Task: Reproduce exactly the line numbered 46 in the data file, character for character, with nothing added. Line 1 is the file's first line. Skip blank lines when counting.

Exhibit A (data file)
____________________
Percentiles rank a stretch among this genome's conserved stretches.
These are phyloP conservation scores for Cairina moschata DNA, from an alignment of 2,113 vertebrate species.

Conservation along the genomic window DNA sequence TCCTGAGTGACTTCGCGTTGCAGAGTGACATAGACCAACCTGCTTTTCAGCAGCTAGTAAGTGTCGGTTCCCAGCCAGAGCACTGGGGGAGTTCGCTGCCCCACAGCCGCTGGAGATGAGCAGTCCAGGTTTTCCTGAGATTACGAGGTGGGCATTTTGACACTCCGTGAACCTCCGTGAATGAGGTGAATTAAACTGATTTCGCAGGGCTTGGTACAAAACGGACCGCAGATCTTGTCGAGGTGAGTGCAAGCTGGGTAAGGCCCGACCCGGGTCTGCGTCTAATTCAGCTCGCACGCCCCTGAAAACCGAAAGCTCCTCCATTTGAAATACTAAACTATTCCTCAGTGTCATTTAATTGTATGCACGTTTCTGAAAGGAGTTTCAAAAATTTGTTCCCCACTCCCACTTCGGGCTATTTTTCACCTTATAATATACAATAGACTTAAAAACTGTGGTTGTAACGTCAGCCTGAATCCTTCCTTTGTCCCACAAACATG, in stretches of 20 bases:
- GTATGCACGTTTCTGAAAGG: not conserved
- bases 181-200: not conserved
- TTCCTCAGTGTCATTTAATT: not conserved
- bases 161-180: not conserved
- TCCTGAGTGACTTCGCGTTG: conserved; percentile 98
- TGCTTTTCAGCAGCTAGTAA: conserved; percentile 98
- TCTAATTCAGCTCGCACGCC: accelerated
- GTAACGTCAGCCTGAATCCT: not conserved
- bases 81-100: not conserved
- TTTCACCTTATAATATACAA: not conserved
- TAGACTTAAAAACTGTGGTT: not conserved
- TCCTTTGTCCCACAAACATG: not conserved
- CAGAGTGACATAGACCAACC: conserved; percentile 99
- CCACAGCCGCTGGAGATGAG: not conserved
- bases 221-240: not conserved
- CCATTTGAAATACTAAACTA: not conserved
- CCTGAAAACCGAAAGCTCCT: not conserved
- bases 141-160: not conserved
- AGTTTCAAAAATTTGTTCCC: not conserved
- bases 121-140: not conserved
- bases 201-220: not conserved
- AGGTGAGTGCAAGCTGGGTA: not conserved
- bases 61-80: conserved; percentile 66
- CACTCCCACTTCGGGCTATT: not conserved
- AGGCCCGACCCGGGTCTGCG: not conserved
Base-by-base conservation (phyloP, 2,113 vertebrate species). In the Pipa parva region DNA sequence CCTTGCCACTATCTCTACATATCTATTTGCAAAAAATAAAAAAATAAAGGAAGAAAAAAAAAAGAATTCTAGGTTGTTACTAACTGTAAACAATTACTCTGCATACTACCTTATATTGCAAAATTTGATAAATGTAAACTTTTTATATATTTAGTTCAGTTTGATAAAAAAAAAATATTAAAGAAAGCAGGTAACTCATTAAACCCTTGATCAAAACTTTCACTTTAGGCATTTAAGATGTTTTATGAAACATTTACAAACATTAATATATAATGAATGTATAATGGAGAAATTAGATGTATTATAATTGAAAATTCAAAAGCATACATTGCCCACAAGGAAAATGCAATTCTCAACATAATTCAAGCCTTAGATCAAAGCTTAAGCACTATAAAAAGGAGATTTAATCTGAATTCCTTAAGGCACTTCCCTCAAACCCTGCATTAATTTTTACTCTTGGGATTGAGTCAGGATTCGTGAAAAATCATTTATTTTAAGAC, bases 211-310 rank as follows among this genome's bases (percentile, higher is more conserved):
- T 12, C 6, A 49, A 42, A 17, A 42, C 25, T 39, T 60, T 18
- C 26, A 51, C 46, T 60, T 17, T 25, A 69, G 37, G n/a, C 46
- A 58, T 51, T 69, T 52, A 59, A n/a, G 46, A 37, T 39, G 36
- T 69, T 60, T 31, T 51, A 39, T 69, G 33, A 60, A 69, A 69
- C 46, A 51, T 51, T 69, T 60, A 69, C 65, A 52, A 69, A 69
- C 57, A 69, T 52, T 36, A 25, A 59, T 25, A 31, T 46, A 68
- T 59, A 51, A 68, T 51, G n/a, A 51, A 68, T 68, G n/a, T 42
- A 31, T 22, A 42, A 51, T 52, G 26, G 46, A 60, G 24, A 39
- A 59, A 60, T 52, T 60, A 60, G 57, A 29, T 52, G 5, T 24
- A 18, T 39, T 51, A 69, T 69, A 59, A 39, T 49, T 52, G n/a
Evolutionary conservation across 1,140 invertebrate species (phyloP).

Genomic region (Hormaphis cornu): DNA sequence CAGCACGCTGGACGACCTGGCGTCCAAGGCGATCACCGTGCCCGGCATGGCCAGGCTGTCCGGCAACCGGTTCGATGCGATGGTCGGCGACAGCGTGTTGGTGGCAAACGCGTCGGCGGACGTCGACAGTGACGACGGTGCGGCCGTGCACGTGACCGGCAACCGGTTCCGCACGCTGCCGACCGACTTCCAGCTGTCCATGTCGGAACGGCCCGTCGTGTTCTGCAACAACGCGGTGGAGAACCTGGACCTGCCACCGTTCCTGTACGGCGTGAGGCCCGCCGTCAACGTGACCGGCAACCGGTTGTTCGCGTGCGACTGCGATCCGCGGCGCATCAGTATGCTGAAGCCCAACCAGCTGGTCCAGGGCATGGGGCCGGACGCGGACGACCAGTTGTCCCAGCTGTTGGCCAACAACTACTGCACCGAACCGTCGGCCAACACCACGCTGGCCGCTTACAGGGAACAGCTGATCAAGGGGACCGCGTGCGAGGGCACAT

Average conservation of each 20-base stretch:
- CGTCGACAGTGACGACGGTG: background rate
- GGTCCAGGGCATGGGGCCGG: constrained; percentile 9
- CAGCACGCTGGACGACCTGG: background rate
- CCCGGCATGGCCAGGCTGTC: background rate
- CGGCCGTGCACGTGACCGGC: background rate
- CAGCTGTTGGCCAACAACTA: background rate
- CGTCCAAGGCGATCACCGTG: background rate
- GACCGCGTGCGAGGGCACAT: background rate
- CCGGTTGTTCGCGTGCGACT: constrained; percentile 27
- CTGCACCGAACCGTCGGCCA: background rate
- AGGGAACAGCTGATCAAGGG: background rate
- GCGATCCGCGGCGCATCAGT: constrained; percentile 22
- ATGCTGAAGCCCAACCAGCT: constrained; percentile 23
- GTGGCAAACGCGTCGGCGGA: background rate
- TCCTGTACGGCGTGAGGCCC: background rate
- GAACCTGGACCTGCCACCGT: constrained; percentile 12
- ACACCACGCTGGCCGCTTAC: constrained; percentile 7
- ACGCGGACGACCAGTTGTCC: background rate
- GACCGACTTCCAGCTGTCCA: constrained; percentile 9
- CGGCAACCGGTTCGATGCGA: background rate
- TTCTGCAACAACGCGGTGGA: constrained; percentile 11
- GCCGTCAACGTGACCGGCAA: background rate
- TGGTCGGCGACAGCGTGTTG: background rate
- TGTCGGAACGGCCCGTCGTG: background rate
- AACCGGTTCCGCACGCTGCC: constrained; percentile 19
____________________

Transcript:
- CCCGGCATGGCCAGGCTGTC: background rate